Both the annual declarations and monthly reports must be filed on forms prescribed by the State Comptroller of Public Accounts.. Copies are available at no charge from the Howard Central Appraisal District’s Personal Property Department.
For additional information, please contact HCAD’s Personal Property Department at 432-263-8301.
If you own a business, you are required by law to report personal property that is used in that business to your county appraisal district. There are substantial penalties for failure to report or for falsification and tax evasion. The Howard Central Appraisal District has prepared this document to assist you in complying with this very important law.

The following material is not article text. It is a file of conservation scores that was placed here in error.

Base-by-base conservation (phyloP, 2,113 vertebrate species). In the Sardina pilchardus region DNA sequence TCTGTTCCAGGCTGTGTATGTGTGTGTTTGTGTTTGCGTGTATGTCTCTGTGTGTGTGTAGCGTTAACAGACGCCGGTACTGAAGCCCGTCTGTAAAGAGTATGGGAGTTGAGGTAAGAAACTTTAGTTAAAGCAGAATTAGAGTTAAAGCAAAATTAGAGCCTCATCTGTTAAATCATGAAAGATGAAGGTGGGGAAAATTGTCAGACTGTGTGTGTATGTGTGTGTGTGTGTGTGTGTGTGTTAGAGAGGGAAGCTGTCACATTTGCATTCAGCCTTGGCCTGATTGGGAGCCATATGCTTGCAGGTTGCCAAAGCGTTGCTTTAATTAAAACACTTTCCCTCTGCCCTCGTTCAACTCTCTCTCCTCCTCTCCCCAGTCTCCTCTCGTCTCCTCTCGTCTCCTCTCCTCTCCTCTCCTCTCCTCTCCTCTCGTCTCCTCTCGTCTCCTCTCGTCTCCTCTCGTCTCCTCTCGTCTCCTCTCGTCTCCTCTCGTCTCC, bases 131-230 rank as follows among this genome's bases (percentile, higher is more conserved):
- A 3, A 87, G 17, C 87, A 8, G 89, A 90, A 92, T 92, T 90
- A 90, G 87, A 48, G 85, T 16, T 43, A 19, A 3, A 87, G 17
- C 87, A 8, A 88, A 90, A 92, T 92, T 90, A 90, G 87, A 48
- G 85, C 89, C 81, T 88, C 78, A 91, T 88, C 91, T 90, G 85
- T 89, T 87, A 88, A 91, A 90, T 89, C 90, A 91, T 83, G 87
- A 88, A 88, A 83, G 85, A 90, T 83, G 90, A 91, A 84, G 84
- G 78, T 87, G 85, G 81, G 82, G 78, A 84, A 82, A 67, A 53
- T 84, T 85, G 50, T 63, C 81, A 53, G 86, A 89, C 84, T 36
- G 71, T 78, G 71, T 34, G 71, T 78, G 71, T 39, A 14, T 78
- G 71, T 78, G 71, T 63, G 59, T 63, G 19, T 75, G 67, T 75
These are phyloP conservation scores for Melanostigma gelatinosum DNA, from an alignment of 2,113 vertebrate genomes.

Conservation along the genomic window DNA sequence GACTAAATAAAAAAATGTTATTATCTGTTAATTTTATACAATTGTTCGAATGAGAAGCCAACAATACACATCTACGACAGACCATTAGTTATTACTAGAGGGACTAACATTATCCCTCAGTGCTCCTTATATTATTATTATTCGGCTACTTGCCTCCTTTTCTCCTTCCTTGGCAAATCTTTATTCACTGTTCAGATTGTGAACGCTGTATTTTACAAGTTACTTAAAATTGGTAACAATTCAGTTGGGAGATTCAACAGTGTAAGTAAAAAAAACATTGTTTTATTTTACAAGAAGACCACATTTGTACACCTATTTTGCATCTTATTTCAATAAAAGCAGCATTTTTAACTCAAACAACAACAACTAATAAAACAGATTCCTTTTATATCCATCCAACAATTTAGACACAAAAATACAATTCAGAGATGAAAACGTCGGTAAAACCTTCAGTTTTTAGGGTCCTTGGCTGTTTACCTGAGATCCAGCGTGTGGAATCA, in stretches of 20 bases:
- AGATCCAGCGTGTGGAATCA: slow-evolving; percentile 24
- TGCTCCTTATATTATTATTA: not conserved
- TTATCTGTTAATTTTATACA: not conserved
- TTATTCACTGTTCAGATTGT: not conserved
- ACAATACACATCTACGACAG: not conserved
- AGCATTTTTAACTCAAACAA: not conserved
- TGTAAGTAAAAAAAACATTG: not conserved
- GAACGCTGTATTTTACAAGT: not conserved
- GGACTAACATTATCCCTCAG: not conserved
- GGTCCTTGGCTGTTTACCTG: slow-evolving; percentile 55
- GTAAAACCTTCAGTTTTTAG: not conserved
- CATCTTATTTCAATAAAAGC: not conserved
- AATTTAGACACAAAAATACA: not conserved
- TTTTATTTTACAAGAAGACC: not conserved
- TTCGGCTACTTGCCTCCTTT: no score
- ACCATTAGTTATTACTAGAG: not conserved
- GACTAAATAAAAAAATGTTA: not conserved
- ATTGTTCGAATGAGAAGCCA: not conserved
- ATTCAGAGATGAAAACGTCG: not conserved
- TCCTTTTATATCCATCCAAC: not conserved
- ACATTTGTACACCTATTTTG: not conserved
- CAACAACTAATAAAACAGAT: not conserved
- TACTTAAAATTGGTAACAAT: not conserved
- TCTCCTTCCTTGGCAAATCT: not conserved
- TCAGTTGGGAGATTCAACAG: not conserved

What is a rendition?
A rendition is a form that provides information about property that you own. The appraisal district uses the information you provide to appraise your property for taxation.
Who has to render?
There are three categories of taxpayers who must render:
- Owners of tangible personal property that is used for the production of income (see below)
- Owners of property on which an exemption has been cancelled or denied
- Owners who have been formally notified by the chief appraiser that they must render.
What kinds of property must be rendered?
For taxation purposes, your property is classified as either real property (land, buildings, and other items attached to land) or personal property (items that can be owned but are not attached to land).